San Dieguito to reopen four days a week starting April 12
The San Dieguito Union High School District board voted 3-1 in favor of bringing students back four days a week starting after spring break on April 12. The board’s resolution approved at a March 29 special meeting also included students returning five days a week at the beginning of the 2021-22 school year, with the base instruction model being in-person learning. SDUHSD Trustee Katrina Young was the sole vote in opposition.
“Our kids need to be in the classroom,” said SDUHSD President Mo Muir. “We have the best teachers in the world and the best learning is in the classroom. I think we’re doing our kids a disservice if we don’t have them back in the classroom.”
Board members acknowledged that they have listened to all input in making what they said was a difficult decision.
At a special meeting the week before on March 24, Young had voted in support of SDUHSD Superintendent Robert Haley bringing forward the expanded reopening resolution.
“There are some students who desperately need to be in school and we’re listening to those students and that’s why we’re probably moving our reopening faster than other parents would want,” Young said, adding that they are trying to find a compromise between those students that need to stay home and those who want and need to be in-person.
Young said she fully supports in-person learning but she had hoped for a more measured return to four days a week in-person school. She said her vote was meant to draw a line in the sand to say she would not go any further with reopening this year.
After spring break, there are 44 days left of school. The resolution states that the district will continue with the four-day-a-week model until June 11.
Carrie Su, the student board representative from Canyon Crest Academy, and Cassie Miller, from San Dieguito High School Academy, voted against the reopening resolution. Sarah Williams, from La Costa Canyon, and Devon Hollingsworth, from Sunset High School, supported it.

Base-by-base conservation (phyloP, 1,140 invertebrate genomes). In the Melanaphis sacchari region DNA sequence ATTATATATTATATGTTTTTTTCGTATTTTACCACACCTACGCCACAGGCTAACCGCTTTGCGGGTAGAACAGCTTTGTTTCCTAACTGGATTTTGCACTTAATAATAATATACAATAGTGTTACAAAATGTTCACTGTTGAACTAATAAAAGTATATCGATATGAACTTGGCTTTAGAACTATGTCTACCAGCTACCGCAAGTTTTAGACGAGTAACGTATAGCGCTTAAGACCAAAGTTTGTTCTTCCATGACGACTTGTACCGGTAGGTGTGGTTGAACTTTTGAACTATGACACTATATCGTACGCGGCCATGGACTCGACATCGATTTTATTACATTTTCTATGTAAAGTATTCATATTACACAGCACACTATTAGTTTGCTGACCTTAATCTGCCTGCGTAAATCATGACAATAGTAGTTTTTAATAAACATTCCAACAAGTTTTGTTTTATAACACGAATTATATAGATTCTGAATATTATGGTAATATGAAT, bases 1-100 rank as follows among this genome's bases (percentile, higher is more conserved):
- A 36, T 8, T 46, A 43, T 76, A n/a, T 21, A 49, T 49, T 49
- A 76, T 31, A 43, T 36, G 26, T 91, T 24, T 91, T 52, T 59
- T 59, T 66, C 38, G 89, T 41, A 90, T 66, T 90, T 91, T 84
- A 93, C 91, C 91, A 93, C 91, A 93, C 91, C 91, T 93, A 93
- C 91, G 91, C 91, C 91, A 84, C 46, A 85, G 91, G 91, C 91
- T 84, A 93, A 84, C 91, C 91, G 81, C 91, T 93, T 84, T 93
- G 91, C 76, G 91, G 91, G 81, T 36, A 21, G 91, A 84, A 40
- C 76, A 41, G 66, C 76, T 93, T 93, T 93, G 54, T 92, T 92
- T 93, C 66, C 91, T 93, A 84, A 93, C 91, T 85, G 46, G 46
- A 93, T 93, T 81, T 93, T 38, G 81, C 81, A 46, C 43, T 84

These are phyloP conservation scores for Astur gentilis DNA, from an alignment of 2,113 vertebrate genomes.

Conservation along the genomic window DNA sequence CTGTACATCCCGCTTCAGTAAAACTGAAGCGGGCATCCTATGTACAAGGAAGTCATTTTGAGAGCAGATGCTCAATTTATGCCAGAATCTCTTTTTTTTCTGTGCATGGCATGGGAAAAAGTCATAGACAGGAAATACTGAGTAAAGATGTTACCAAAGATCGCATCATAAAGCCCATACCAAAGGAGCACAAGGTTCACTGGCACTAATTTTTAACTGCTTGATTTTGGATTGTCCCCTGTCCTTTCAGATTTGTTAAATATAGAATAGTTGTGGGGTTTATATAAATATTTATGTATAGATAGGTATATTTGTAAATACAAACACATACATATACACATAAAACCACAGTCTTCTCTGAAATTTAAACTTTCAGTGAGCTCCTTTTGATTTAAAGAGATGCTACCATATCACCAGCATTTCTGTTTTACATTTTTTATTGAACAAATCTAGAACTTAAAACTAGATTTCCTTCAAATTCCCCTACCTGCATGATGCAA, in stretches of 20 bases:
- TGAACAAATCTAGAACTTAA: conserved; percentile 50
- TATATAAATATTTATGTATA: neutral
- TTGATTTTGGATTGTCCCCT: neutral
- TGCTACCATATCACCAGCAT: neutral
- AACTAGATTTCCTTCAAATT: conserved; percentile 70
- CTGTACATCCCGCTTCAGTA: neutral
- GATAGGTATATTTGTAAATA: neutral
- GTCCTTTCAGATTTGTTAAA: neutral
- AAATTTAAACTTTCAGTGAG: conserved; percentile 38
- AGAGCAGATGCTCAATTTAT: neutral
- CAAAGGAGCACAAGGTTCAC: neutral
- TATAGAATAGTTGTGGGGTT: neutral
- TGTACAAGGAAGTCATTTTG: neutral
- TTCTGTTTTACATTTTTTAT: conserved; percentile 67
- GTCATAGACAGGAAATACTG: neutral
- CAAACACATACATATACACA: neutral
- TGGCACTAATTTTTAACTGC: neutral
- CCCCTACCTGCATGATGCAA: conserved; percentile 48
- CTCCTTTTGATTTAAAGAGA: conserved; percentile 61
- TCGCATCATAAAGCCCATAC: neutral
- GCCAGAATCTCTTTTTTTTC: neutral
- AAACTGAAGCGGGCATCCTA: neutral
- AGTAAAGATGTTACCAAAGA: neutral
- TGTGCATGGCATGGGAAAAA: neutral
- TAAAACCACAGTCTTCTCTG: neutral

“I know it’s not a perfect decision for every family,” SDUHSD Vice President Melisse Mossy said. “But we’re doing the very best that we can and we want to give our best to every single student.”
Starting on March 16, the district allowed students who wished to return to in-person learning come back one day a week, expanding reopening to two days a week on March 22. Students attend school on their assigned days in cohorts, grouped by last names. Some teachers have accommodations that allow them to teach from home and those classrooms have a substitute teacher in the physical classroom for supervision.
Superintendent Haley has visited classrooms at every campus and said teachers are adjusting to teaching students both at home and in the classroom—every teacher is doing things in different ways. On-campus learners are not required to come to campus on their designated day and have the option to learn from home. Attendance in-person is mixed: in some classrooms there are only two kids in-person and the majority online. Other classrooms have larger numbers of students opting to attend in-person.
“We want to ensure that students at home get the successful education they’re entitled to and the students in the classroom get the successful education that they want and need, to be in a room and interactive with teachers,” Haley said.
During public comment, some parents were encouraged by the move to bring students back more days, supporting the district reopening “to the fullest extent possible”, asking for a full five-day-a-week reopening and getting rid of Wellness Wednesday, the midweek asynchronous learning day. Other parents cautioned that it was “reckless” to reopen further at this time and stressed the importance of a stable distance learning model for those who are not yet comfortable returning to school.
Teacher Brynn Faris and other parents said the the district needs to first assess the two-day-a-week model before further reopening: “Just because you can open four days a week doesn’t mean you should.”
“From the first day of joining this board I’ve fought to give our students the opportunity to be on campus full time, I’m not going to abandon that goal. I know it’s the right thing to do,” Trustee Michael Allman said at the March 24 meeting. “Fundamentally it’s about choice, to provide a choice for students that want to be in school. Anyone who disagrees, they can keep their children at home, that’s their choice.”
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